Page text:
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Curr Biol. 1994 Sep 1;4(9):784-97.

Structures of poliovirus complexes with anti-viral drugs: implications for viral stability and drug design.

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Department of Biological Chemistry and Molecular Pharmacology, Harvard Medical School, Boston, Massachusetts 02115.



Picornaviruses, such as the structurally related polioviruses and rhinoviruses, are important human pathogens which have been the target of major drug development efforts. Receptor-mediated uncoating and thermal inactivation of poliovirus and rhinovirus are inhibited by agents that bind to each virus by inserting into a pocket in the beta barrel of the viral capsid protein, VP1. This pocket, which is normally empty in human rhinovirus-14 (HRV14), is occupied by an unknown natural ligand in poliovirus. Structural studies of HRV14-drug complexes have shown that drug binding causes large, localized changes in the conformation of VP1.


We report the crystal structures of six complexes between poliovirus and capsid-binding, antiviral drugs, including complexes of four different drugs with the Sabin vaccine strain of type 3 poliovirus, and complexes of one of these drugs with two other poliovirus strains that contain sequence differences in the drug-binding site. In each complex, the changes in capsid structure associated with drug binding are limited to minor adjustments in the conformations of a few side chains lining the binding site.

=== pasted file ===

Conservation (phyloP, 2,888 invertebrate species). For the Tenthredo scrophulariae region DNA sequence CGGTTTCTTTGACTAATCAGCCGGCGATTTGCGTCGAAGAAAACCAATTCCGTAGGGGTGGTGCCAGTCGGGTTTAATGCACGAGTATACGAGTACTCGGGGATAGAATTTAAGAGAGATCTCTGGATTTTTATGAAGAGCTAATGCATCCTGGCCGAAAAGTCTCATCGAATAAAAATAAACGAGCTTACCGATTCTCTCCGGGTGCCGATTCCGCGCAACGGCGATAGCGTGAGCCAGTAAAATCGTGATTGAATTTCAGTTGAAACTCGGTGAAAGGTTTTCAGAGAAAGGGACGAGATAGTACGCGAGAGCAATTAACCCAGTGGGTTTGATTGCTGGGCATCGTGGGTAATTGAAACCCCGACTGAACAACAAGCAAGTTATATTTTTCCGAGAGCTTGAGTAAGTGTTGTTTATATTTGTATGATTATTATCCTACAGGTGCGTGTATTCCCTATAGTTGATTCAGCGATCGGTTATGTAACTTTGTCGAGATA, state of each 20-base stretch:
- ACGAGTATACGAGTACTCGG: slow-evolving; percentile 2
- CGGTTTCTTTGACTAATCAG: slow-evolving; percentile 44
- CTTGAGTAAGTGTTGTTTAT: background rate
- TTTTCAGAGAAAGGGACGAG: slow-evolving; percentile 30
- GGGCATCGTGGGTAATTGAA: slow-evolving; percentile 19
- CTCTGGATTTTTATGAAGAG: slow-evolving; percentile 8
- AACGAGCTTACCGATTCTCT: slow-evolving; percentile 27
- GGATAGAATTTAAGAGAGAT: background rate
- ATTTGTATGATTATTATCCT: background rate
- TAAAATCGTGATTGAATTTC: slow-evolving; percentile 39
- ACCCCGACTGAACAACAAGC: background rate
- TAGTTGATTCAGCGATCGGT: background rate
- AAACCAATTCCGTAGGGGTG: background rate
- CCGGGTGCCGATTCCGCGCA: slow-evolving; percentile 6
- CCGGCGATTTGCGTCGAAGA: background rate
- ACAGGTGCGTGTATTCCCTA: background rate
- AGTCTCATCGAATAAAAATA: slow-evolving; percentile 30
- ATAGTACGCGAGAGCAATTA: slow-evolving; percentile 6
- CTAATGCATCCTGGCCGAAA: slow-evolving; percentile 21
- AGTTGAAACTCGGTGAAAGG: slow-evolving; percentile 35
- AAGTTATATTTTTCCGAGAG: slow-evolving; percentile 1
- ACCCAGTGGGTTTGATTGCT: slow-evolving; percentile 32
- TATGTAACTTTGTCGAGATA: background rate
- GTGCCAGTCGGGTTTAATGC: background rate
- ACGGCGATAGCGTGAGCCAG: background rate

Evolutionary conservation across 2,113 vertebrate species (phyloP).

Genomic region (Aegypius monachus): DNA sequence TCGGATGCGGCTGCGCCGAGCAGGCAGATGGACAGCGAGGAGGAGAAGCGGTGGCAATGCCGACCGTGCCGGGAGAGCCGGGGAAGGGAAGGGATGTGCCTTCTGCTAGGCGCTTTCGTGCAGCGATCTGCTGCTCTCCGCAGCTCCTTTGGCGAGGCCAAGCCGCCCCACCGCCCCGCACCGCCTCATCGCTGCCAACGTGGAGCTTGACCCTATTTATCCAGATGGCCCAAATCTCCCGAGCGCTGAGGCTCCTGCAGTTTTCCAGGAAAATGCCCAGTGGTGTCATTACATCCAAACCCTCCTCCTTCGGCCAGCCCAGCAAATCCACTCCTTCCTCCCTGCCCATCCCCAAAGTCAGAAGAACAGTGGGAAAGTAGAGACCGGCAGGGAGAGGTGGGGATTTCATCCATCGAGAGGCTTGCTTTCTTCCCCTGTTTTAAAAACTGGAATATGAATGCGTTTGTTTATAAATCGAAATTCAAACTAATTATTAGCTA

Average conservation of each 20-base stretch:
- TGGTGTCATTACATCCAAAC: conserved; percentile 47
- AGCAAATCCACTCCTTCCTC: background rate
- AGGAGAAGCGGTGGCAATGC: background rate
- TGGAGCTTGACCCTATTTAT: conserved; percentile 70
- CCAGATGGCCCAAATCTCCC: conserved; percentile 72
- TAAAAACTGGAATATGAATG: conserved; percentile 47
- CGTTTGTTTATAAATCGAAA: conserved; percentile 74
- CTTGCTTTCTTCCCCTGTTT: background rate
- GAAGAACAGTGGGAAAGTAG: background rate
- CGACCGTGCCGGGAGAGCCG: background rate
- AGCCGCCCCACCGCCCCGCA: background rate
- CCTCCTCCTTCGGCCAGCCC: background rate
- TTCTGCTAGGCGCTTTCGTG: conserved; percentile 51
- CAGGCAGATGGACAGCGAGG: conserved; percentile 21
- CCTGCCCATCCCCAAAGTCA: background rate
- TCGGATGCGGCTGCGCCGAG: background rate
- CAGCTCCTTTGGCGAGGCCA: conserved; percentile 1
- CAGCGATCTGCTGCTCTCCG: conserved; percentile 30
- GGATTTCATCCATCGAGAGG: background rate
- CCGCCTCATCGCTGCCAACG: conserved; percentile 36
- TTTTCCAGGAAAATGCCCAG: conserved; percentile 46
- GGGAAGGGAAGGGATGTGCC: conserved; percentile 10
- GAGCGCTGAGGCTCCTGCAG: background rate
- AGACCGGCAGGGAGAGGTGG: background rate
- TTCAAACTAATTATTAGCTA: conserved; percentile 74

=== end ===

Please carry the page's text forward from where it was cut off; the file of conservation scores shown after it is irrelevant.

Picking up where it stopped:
The minor structural changes caused by drug binding suggest a model of drug action in which it is the conformational changes prevented by the bound drug, rather than obvious conformational changes induced by drug binding, which exert the biological effect. Our results, along with additional structures of rhinovirus-drug complexes, suggest possible improvements in drug design, and provide important clues about the nature of the conformational changes that are involved in the uncoating process.

[Indexed for MEDLINE]

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